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Special Needs Planning

What is the purpose of a Special Needs Trust?

When should a Special Needs Trust be established?

Who can establish a Special Needs Trust?

Our family is wealthy. Do we still need to create a Special Needs Trust?





Q: What is the purpose of a Special Needs Trust?


While you certainly can provide care for a child or loved one with special needs (such as mental or physical disabilities), such a bequest may prevent them from qualifying for essential government benefits under the Supplemental Security Income (SSI) and Medicaid programs. However, public monetary benefits provide only for the bare necessities such as food, housing and clothing. As you can imagine, these limited benefits will not provide those loved ones with the resources that would allow them to enjoy a richer quality of life.  Fortunately, the government has established rules allowing assets to be held in trust, called a “Special Needs” or “Supplemental Needs” Trust for a recipient of SSI and Medicaid, as long as certain requirements are met. The Special Needs Trust can fund those needs that go beyond food, shelter, and clothing and the medical and long term supports and services of Medicaid, but the trust must be designed specifically to supplement not replace public benefits. Among other things, funds from the trust cannot be distributed directly to the disabled beneficiary. Instead, it must be disbursed to those who provide goods and services for use and enjoyment by the disabled beneficiary. A Special Needs Trust established with assets that do not belong to the benefits recipient are known as "Third Party" trusts. 

A Special Needs Trust also may be established with the child or loved one's own funds, for example, gifts or proceeds from a lawsuit. This type of Special Needs Trust is known as a "Self-Settled" trust, and it must include a provision for payback of government benefits upon the death of the recipient.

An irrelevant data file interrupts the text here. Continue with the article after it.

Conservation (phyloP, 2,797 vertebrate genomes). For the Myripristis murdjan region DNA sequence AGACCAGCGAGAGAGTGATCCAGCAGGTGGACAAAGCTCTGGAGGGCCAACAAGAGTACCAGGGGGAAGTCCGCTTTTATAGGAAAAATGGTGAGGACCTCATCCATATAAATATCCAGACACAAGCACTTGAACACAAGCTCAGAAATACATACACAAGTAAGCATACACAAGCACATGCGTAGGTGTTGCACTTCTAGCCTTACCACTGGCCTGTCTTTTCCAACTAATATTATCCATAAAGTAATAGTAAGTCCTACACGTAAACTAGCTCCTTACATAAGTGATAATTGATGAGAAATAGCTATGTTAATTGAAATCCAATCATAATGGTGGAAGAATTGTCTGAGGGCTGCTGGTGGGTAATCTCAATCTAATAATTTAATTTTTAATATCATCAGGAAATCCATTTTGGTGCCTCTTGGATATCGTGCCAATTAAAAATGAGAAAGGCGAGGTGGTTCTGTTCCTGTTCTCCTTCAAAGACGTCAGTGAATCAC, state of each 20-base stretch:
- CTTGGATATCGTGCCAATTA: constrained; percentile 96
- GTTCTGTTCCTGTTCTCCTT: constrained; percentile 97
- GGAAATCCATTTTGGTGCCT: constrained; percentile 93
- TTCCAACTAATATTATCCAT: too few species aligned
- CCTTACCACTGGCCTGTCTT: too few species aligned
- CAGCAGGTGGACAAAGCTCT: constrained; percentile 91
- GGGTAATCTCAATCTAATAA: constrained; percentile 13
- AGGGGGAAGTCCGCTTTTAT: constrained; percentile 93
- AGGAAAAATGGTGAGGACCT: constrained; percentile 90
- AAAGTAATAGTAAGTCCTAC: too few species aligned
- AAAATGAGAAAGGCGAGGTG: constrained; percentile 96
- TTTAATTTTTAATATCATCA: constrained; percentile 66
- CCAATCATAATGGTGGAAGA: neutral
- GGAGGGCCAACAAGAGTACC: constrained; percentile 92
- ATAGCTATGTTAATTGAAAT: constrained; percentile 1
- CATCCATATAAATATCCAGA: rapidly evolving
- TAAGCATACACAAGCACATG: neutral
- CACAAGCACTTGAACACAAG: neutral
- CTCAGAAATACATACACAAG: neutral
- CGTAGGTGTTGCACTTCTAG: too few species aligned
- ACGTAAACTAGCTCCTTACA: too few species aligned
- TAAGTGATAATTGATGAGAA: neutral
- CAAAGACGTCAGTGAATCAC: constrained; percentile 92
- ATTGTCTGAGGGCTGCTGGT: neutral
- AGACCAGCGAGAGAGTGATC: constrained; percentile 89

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Q: When should a Special Needs Trust be established?

A third party Special Needs Trust may be created at any time. It often makes sense, however, for the parents of a disabled child to establish such a trust at an early age, to be ready to receive gifts or inheritances not only from the parents but also from other family members. If such assets go first to the beneficiary, then they must go into a self-settled Special Needs Trust, with government payback provisions. A self-settled Special Needs Trust generally should be established no later than the beneficiary’s 65th birthday.


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Q: Who can establish a Special Needs Trust?


While Special Needs Trusts are typically established by parents for their disabled children, any person can establish a third party Special Needs Trust for the benefit of a disabled beneficiary. It is important to seek the assistance of competent counsel when creating a Special Needs Trust to protect the trust from “invasion” by the government agencies who provide benefits.


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Q: Our family is wealthy. Do we still need to create a Special Needs Trust?


You still should consider whether a Special Needs Trust is necessary or appropriate for your loved one. For example, the cost of care for a young person with significant disabilities may exhaust even a significant inheritance over his or her lifetime. Assets also may need to be used to pay the high cost of the beneficiary's basic needs rather than to enhance their quality of life. Because the funds in a Special Needs Trust are not countable as available assets for purposes of determining government benefit eligibility, more of your money might be used for those supplemental expenditures that will allow your disabled beneficiary to enjoy a higher standard of living. A Special Needs Trust also may help protect your disabled beneficiary's inheritance from potential creditors, for example, if your disabled beneficiary is ever sued in a personal injury action.


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